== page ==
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The Three Most Powerful Interview Skills

Published On : August 17, 2010

What does it take to walk into any interview setting and walk out with a job? Is this a skill that can be
taught? Is it possible to master the art and science of the interview and become so articulate, poised,
and confident that almost any job lies within your reach? As it happens, the kinds of skills that lead to
great interviews are accessible to any candidate who holds the bare minimum required credentials for a
given position, and these classes ARE actually taught at many formal learning institutions; but they don't usually have titles like "Interviewing 101". Instead, they fall under course headings related to sales, negotiation, customer service, public speaking, and presentation.

If you're looking for ways to master the art of the brilliant interview, start by brushing up on these three
critical skills. If you can handle these three, you can handle any interviewing challenge that comes your
way.

Elevator Pitching

An "elevator pitch", if it appeared in Webster's dictionary, would be defined as follows: A short,
convincing burst of persuasion that can be delivered into the ear of a marginally engaged listener during
the time it takes to ride an elevator from one floor to another. Many of us dream of the moment when
our key contact briefly becomes our captive audience by stepping onto an elevator with us and allowing
the doors to close. For the next thirty seconds, this person will have no distractions and no choice but to
listen to our brilliant and convincing words. Then the moment ends, the doors open, and life goes on. If
you can list your key credentials and qualifications during this glorious and fleeting moment in the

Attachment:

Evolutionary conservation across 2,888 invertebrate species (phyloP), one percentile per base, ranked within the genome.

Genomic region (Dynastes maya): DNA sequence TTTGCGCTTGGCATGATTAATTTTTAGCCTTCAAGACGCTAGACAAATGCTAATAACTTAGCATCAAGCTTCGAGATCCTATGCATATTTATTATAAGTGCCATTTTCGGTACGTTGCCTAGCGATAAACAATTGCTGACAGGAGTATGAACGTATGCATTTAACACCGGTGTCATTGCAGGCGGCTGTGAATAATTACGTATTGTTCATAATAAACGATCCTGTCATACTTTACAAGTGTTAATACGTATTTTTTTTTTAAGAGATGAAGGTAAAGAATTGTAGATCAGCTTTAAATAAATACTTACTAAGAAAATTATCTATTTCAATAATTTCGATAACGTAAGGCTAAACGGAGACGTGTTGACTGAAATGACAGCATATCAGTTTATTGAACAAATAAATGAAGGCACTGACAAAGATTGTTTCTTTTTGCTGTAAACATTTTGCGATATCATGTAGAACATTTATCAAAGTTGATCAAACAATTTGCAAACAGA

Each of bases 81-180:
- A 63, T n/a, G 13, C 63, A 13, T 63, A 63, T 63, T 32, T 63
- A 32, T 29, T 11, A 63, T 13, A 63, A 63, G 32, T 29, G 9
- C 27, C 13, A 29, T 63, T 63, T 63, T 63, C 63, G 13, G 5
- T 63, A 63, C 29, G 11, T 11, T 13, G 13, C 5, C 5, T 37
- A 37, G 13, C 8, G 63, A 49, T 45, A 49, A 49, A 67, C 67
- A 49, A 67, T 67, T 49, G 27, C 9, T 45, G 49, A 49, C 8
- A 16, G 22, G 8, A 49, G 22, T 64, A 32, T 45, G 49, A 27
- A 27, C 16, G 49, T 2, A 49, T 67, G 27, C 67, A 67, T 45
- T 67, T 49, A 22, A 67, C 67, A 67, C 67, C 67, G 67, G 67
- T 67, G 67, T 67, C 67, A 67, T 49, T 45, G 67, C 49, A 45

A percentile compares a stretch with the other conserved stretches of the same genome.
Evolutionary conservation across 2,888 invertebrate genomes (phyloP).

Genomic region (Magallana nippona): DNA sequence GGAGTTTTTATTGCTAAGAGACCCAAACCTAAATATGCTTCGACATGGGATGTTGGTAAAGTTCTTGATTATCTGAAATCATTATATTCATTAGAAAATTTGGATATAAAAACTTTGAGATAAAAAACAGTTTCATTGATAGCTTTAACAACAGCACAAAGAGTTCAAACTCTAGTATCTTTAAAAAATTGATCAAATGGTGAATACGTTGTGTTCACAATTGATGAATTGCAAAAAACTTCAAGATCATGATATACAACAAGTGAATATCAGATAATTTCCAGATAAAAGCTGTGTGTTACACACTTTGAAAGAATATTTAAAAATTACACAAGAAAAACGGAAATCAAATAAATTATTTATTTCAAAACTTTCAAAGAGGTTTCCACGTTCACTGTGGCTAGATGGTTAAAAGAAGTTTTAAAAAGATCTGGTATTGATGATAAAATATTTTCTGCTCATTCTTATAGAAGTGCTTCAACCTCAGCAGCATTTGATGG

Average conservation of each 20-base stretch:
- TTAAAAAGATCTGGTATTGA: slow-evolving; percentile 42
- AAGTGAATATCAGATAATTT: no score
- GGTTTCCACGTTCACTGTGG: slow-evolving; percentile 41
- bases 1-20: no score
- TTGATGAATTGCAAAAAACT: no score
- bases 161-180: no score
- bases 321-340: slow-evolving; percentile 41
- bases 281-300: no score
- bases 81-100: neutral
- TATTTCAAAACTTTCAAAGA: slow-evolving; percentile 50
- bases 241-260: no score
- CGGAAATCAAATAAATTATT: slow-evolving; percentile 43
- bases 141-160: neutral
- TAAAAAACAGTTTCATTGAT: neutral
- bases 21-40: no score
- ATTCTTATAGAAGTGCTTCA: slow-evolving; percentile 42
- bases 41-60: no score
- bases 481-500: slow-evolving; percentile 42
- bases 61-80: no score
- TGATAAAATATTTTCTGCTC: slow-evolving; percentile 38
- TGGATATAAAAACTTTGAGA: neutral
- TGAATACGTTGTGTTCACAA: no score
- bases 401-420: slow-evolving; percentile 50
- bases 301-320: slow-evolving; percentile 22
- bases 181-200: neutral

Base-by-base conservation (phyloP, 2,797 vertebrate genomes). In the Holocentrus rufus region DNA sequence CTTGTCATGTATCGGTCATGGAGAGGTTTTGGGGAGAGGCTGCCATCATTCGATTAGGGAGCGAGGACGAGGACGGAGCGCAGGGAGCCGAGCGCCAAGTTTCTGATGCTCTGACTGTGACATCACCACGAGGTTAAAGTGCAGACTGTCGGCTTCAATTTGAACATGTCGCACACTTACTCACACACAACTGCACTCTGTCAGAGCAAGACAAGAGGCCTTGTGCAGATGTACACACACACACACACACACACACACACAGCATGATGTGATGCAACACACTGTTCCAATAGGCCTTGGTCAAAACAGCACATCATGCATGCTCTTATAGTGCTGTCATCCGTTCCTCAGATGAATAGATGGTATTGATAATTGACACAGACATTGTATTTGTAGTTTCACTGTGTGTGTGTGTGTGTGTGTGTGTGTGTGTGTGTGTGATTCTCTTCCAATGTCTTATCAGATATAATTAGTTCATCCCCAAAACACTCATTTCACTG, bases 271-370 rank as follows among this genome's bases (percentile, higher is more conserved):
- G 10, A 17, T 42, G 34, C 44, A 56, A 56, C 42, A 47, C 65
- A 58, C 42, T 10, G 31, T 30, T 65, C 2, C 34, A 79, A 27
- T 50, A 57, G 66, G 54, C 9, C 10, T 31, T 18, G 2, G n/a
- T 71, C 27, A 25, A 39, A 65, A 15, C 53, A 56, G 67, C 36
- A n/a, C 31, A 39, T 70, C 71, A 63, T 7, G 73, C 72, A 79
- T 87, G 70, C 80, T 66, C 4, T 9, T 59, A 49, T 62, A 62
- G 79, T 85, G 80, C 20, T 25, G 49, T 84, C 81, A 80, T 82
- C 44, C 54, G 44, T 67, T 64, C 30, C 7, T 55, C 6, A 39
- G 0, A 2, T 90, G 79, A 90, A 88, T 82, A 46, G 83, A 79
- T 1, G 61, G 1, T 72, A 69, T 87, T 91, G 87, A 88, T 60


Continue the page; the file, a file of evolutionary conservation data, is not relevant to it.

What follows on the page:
spotlight, you can ace a job interview.

Leveraging Overlapping Skills

If your target employers need a candidate with a master's degree in finance, they'll find one. It won't be
hard. With all due respect to the time, effort, and long hours of study it took to receive your degree, you
need to know that many of the other candidates in the applicant pool (maybe all of them) will also hold
this credential. But your target employers may also need someone who 1.) can speak Mandarin, 2.) has
a background in the hospitality field, and 3.) has some experience with small business management. And
a candidate with all of these qualifications will NOT be easy to find. On its own, each of these credentials
may be very common and won't set any individual candidate apart from the crowd. But the candidate
who holds two of more of these qualities will earn the job on the spot…if she knows how to make this
clear.

Genuine Relationship Building

Of course most candidates are familiar with basic interviewing rules: Dress nicely. Wear deodorant. Sit
up straight. Make eye contact. Don't mumble. Show up on time. These are all important moves. But all
of these fall into a larger category of "relationship building"– forming a genuine, warm, respectful and
honest connection with another human being. And this overarching skill category is rooted in one word:
empathy, or the ability to place yourself in the position of another person and see the world through his
or her eyes. As you speak to your interviewer, (or anyone else for that matter) ask yourself: what does
she see when she looks at me? If I found myself in her position, would I hire someone like me?

Master these three skills and almost any job you pursue will fall within your reach. For help and
guidance, turn to the team at MyPerfectResume.

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MyPerfectResume Staff Writer

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